A whole mitochondria analysis of the Tyrolean Iceman’s leather provides insights into the animal sources of Copper Age clothing
Niall J. O’Sullivan, Matthew D. Teasdale, Valeria Mattiangeli, Frank Maixner, Ron Pinhasi, Daniel G. Bradley & Albert Zink
Abstract The attire of the Tyrolean Iceman, a 5,300-year-old natural mummy from the Ötzal Italian Alps, provides a surviving example of ancient manufacturing technologies. Research into his garments has however, been limited by ambiguity surrounding their source species. Here we present a targeted enrichment and sequencing of full mitochondrial genomes sampled from his clothes and quiver, which elucidates the species of production for nine fragments. Results indicate that the majority of the samples originate from domestic ungulate species (cattle, sheep and goat), whose recovered haplogroups are now at high frequency in today’s domestic populations. Intriguingly, the hat and quiver samples were produced from wild species, brown bear and roe deer respectively. Combined, these results suggest that Copper Age populations made considered choices of clothing material from both the wild and domestic populations available to them. Moreover, these results show the potential for the recovery of complete mitochondrial genomes from degraded prehistoric artefacts.
At the elite end of athletics one often sees extreme specialization of body type (other things too - muscle type, proportions, etc). I've sometimes thought it would be interesting to make a poster of the most elite for all sports. Now someone is doing that for the women of the Rio games. A Kickstarter project. This might make a nice gift for girls - showing them so many types can excel.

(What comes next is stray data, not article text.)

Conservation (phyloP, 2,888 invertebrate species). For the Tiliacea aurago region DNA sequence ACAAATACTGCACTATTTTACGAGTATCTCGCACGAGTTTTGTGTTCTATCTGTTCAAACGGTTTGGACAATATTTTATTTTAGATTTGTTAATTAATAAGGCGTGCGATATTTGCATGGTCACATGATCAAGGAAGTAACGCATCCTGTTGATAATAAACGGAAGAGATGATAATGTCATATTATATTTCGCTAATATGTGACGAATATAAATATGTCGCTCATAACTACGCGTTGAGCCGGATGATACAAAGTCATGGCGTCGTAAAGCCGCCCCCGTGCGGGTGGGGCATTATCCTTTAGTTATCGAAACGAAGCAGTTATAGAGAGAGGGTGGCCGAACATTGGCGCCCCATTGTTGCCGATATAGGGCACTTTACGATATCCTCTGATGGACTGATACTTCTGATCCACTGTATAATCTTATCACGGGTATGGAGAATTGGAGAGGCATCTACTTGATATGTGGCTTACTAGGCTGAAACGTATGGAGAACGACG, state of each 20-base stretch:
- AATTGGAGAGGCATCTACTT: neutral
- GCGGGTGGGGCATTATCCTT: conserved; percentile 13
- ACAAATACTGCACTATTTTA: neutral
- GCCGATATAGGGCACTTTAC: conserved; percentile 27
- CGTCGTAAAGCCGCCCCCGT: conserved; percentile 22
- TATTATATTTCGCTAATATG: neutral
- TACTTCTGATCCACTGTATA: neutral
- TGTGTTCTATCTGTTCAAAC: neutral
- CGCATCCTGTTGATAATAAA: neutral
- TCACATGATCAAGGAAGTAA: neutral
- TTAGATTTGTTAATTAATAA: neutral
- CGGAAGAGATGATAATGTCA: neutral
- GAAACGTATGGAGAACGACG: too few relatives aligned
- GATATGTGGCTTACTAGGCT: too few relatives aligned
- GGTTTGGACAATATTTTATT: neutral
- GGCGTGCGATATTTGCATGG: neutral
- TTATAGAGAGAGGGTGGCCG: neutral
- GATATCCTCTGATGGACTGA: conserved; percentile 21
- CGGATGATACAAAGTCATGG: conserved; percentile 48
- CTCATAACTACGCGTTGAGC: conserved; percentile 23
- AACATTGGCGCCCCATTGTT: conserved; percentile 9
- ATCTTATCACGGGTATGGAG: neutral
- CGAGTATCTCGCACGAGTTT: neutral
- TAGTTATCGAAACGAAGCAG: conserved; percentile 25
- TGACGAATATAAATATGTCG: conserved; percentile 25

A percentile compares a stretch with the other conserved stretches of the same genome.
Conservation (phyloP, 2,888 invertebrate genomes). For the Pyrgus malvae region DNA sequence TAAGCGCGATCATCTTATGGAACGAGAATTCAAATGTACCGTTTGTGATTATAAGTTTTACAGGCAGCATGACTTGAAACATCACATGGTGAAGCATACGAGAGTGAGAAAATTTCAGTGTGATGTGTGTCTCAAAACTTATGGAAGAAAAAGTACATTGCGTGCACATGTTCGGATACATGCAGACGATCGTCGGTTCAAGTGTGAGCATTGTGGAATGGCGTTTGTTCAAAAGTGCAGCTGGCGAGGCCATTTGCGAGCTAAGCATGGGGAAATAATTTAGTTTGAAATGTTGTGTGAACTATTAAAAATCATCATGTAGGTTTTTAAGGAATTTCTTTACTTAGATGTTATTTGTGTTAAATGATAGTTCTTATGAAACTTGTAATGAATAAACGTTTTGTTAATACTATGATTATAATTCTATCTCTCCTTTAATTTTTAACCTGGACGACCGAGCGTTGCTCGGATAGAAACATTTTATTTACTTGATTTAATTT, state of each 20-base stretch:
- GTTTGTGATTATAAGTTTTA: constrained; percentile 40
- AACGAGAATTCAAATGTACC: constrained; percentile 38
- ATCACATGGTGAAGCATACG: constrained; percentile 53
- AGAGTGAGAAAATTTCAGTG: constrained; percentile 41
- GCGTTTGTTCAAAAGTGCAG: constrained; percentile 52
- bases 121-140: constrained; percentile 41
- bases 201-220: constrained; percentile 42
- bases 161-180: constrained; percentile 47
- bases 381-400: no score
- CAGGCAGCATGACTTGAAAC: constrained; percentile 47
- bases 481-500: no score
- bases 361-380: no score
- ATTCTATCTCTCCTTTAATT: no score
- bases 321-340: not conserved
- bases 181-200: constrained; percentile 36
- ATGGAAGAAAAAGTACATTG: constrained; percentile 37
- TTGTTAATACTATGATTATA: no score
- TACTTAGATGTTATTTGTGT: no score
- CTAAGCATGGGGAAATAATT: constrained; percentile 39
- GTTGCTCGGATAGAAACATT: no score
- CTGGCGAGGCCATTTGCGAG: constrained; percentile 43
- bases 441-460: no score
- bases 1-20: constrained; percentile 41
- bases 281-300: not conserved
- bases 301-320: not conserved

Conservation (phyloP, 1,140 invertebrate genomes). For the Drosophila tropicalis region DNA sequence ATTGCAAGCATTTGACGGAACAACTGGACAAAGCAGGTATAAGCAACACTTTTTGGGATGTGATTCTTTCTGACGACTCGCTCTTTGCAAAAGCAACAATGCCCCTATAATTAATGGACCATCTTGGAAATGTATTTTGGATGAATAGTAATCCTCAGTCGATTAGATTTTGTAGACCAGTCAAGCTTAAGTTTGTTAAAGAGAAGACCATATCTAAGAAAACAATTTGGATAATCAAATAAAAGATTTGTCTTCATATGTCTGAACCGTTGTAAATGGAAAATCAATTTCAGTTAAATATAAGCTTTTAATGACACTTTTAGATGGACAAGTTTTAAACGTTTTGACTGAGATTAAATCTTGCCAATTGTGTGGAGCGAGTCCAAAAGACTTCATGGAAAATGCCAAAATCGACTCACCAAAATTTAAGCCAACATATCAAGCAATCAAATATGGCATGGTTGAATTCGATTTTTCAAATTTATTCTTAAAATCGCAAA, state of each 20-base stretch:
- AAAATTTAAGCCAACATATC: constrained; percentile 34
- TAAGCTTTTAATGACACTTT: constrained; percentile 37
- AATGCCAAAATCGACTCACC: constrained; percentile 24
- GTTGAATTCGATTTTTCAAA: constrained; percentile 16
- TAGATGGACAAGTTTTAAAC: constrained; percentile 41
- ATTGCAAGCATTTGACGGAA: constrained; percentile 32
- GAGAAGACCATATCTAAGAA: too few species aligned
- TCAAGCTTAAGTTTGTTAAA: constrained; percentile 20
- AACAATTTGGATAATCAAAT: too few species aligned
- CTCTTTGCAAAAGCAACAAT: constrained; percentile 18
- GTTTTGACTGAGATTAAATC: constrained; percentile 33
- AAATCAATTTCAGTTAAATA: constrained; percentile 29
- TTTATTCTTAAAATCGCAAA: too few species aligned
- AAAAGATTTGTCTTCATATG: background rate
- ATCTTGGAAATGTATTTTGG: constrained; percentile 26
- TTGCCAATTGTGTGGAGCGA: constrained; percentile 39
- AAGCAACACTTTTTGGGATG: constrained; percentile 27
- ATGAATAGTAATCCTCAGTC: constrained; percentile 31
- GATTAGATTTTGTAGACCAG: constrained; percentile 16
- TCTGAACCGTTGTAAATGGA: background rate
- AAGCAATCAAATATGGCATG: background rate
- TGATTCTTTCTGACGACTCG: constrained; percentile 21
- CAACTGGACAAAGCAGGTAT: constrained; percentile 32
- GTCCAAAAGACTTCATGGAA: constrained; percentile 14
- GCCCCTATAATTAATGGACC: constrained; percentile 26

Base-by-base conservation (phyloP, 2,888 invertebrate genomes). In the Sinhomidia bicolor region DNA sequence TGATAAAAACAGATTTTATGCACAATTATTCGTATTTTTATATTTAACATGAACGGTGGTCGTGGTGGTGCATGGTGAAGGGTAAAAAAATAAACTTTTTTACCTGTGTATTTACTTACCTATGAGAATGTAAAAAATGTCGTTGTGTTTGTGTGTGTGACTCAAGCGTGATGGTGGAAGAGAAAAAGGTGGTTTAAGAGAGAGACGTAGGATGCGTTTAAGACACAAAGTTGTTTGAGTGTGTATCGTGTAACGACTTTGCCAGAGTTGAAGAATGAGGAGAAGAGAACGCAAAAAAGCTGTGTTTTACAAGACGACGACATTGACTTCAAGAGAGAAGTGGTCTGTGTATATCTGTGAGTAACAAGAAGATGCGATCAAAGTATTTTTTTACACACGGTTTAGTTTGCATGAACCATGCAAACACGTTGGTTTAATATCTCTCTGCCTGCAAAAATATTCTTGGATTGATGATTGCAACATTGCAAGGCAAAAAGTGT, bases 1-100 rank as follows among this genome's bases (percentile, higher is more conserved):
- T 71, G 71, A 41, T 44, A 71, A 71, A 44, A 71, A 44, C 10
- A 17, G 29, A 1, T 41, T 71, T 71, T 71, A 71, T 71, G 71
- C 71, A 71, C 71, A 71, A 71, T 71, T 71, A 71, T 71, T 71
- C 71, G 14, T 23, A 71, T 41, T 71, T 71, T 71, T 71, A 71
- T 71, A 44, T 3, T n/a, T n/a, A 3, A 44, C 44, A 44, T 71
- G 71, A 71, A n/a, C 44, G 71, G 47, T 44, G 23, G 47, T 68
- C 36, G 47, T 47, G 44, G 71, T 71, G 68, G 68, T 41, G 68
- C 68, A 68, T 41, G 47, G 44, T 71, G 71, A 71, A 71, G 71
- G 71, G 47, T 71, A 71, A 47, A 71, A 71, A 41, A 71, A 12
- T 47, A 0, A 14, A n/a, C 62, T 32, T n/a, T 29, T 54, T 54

Some of the rewards are a bit spendy. Perhaps the way to go, assuming the project funds, would be the pdf... you can have those printed as books or booklets - or just read them on whatever glass you like.
a tip of the hat to Greg who sums it up with 'god, I love evolution'
Can the elongated hindwing tails of fluttering moths serve as false sonar targets to divert bat attacks?
Wu-Jung Lee and Cynthia F. Moss
It has long been postulated that the elongated hindwing tails of many saturniid moths have evolved to create false sonar targets to divert the attack of echolocation-guided bat predators. However, rigorous echo-acoustic evidence to support this hypothesis has been lacking. In this study, fluttering luna moths (Actias luna), a species with elongated hindwing tails, were ensonified with frequency modulated chirp signals from all angles of orientation and across the wingbeat cycle. High-speed stereo videography was combined with pulse compression sonar processing to characterize the echo information available to foraging bats. Contrary to previous suggestions, the results show that the tail echoes are weak and do not dominate the sonar returns, compared to the large, planar wings and the moth body. However, the distinctive twisted morphology of the tails create persistent echoes across all angles of orientation, which may induce erroneous sonar target localization and disrupt accurate tracking by echolocating bats. These findings thus suggest a refinement of the false target hypothesis to emphasize sonar localization errors induced by the twisted tails, and highlight the importance of physics-based approaches to study the sensory information involved in the evolutionary arms race between moths and their bat predators.